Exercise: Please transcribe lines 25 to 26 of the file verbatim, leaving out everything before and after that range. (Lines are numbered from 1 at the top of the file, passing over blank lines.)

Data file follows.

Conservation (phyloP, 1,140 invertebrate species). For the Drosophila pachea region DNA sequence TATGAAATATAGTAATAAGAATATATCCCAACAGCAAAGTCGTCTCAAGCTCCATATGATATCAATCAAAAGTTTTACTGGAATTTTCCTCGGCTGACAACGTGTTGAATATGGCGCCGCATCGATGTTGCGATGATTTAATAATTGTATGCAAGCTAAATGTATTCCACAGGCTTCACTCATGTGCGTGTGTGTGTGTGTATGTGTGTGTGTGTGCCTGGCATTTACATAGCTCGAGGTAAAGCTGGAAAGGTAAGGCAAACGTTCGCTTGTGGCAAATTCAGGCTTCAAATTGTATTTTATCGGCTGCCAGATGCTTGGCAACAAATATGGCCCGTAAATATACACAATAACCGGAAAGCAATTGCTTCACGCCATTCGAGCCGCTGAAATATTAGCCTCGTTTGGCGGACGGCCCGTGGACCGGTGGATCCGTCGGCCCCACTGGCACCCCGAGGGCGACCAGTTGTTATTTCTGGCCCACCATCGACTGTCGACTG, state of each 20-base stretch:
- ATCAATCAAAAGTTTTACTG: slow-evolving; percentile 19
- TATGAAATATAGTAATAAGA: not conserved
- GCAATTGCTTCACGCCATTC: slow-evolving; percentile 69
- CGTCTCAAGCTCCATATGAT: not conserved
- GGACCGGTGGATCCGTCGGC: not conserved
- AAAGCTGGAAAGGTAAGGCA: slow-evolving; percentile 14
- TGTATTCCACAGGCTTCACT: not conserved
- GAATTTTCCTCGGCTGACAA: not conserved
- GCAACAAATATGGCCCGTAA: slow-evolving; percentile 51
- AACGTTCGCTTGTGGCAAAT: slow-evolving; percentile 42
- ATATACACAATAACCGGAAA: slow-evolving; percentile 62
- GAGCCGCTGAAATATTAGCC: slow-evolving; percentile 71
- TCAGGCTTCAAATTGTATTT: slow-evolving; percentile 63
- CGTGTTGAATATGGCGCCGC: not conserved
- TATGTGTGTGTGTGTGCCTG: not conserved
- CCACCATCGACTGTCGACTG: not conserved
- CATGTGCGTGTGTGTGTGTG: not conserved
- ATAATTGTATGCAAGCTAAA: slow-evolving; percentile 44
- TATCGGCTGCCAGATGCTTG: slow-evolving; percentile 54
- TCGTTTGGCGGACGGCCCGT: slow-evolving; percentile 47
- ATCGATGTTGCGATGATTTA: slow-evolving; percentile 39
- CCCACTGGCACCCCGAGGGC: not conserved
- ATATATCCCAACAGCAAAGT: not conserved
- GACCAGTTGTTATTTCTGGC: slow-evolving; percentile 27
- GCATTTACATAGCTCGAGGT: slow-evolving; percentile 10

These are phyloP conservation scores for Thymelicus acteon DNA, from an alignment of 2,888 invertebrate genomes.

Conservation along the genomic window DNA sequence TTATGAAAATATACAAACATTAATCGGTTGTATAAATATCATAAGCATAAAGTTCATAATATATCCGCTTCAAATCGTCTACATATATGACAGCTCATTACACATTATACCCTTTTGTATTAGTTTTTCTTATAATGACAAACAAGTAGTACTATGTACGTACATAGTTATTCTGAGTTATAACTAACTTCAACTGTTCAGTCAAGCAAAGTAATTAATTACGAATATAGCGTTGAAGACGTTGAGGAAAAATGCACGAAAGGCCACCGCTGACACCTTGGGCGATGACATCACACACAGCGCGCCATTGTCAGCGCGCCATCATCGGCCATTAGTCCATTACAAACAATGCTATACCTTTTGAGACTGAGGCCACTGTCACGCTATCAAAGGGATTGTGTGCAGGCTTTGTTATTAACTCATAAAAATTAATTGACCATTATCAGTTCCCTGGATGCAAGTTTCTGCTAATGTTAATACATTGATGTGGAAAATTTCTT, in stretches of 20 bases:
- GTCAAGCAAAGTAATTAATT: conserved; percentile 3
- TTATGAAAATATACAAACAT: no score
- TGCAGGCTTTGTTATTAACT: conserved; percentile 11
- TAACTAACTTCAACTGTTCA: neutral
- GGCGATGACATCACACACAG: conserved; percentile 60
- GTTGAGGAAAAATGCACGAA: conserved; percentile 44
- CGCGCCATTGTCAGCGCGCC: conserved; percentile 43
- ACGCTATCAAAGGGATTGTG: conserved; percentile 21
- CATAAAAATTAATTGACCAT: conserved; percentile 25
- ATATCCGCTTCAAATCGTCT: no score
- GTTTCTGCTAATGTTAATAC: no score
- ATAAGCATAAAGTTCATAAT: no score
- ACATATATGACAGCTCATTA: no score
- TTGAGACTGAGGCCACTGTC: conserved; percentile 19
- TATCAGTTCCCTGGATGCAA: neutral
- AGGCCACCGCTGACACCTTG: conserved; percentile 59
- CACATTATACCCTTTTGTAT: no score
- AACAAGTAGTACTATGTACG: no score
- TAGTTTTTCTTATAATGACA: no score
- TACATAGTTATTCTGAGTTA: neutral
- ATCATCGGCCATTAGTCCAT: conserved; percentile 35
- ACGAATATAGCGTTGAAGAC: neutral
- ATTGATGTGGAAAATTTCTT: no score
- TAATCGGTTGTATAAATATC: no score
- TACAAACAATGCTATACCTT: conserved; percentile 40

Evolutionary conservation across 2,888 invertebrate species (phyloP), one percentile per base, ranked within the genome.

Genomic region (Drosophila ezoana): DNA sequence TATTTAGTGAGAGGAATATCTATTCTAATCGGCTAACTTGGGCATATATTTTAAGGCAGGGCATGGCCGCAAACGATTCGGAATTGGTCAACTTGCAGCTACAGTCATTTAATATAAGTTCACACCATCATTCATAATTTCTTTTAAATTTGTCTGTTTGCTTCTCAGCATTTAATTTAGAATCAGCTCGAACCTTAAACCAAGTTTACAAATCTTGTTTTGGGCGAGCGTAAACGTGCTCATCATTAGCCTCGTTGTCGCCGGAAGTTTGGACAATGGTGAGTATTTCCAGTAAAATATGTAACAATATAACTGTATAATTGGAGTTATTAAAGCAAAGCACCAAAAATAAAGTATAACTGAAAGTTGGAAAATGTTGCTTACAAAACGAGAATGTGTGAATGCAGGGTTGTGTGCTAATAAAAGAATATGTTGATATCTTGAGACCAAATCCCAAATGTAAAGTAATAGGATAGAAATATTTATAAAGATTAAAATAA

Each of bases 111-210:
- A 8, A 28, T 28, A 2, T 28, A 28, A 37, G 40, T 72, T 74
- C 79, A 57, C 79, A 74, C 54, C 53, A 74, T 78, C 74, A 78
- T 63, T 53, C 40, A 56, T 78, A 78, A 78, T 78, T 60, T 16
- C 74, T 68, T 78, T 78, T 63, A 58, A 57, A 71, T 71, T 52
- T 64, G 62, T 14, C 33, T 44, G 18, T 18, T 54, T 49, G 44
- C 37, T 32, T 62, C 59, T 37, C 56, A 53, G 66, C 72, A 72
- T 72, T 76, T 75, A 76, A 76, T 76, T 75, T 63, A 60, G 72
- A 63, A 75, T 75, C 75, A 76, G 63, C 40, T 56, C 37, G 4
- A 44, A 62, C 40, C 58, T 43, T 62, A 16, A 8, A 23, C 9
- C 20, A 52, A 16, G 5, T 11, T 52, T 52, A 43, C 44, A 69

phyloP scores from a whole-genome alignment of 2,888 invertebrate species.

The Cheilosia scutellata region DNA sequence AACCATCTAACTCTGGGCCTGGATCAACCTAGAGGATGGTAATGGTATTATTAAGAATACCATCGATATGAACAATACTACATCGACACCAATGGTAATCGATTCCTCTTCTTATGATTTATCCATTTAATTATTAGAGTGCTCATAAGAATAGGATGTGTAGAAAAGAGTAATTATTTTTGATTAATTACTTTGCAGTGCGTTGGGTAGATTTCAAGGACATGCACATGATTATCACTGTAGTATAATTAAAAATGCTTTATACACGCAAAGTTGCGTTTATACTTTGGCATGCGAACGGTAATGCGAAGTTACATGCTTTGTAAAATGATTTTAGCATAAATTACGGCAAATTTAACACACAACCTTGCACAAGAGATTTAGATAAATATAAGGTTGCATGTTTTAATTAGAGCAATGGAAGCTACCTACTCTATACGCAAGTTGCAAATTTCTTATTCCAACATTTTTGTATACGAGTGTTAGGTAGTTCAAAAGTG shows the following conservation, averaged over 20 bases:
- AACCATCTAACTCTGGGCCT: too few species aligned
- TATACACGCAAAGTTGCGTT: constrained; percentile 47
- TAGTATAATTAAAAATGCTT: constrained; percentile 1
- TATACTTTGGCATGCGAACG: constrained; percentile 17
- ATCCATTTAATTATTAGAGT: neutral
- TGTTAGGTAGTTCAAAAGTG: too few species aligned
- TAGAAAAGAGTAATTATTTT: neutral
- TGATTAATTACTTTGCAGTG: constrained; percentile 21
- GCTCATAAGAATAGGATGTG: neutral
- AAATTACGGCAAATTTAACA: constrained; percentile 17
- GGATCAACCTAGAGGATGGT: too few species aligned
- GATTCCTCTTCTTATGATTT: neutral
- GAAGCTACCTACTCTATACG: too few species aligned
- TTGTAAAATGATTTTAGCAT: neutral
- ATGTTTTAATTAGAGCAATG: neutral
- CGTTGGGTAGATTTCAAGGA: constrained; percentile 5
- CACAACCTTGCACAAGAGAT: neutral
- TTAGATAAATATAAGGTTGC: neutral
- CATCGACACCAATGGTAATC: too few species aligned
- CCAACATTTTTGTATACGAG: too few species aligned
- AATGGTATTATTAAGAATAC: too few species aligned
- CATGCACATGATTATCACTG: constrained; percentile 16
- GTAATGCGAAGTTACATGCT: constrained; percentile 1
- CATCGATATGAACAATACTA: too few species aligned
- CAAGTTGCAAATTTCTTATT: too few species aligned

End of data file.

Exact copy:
- GACCAGTTGTTATTTCTGGC: slow-evolving; percentile 27
- GCATTTACATAGCTCGAGGT: slow-evolving; percentile 10